Geriatric (Elderly) Physiotherapy

Geriatric (Elderly) Physiotherapy 2018-10-30T08:21:04+00:00

Geriatric physical therapy covers a wide area of problems concerning the elderly. There are many conditions that affect people as they grow older and include but are not limited to the following: arthritis, osteoporosis, cancer, Alzheimer’s disease, hip and joint replacement, balance disorders, incontinence, etc. Physiotherapists play a key role in enabling older people to use a number of the body’s systems fully to enhance mobility and independence.

The types of problems faced in geriatric physiotherapy are grouped into three different categories. One category is the problems that happen because the patient simply does not use their limbs or does not exercise. These problems can be addressed by reconditioning through range-of-motion exercises and other exercises.

Another category geriatric physiotherapy deals with is cardiovascular disease, like heart disease and stroke. The physiotherapy professional has an array of tools at her disposal to work with these conditions. Exercise, aqua therapy, electrical stimulation, and more can be used.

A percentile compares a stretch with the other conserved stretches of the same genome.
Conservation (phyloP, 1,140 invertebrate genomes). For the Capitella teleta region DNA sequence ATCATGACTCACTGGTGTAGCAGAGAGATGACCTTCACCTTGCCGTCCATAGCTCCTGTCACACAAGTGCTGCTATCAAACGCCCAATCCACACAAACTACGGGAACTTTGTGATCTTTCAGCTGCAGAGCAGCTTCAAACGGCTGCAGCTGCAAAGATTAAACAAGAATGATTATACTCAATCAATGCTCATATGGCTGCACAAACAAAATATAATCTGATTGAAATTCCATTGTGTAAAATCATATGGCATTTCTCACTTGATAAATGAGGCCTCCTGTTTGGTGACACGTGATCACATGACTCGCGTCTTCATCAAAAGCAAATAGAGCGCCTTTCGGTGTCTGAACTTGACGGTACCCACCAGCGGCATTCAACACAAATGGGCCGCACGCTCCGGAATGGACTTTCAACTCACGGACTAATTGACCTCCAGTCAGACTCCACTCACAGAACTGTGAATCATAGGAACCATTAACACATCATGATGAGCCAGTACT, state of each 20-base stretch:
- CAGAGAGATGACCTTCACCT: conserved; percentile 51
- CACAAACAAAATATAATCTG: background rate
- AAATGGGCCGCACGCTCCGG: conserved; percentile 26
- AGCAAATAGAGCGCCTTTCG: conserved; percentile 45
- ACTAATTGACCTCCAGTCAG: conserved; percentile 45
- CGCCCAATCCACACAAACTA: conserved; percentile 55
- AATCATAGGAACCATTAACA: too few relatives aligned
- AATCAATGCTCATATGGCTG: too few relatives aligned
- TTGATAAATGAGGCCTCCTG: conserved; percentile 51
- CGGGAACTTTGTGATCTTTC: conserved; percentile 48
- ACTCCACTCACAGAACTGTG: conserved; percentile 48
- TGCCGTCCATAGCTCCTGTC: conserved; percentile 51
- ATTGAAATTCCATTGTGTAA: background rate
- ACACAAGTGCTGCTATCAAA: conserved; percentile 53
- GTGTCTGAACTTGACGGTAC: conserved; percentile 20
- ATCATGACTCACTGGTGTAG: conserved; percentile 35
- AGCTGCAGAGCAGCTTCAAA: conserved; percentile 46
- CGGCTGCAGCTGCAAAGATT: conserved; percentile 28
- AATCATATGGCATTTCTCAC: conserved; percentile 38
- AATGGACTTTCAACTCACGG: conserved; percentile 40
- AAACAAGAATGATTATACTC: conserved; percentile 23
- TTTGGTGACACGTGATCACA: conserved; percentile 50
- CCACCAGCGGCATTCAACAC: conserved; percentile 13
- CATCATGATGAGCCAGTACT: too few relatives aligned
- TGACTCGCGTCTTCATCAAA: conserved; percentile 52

The third category is skeletal problems. Geriatric physiotherapy helps people who have these disorders, such as osteoporosis and osteoarthritis. These problems require special attention as osteoporosis makes patients frailer, and osteoarthritis is very painful.

Geriatric physical therapy is a proven means for older adults to improve mobility and balance, build strength, boost confidence in their physical abilities, and nonetheless, remain active over years. However, some of the work of geriatric physiotherapy is not aimed at returning patients to their earlier states of health. The most important goals are to be able to function at their best abilities. Doing everyday tasks and living an unconfined life are valuable assets.

Another role of geriatric physiotherapy is to help with rehabilitation after knee or hip replacement surgeries. People who have these operations are likely to walk differently. It affects their abilities to do daily chores, and their quality of life. Physiotherapists can help.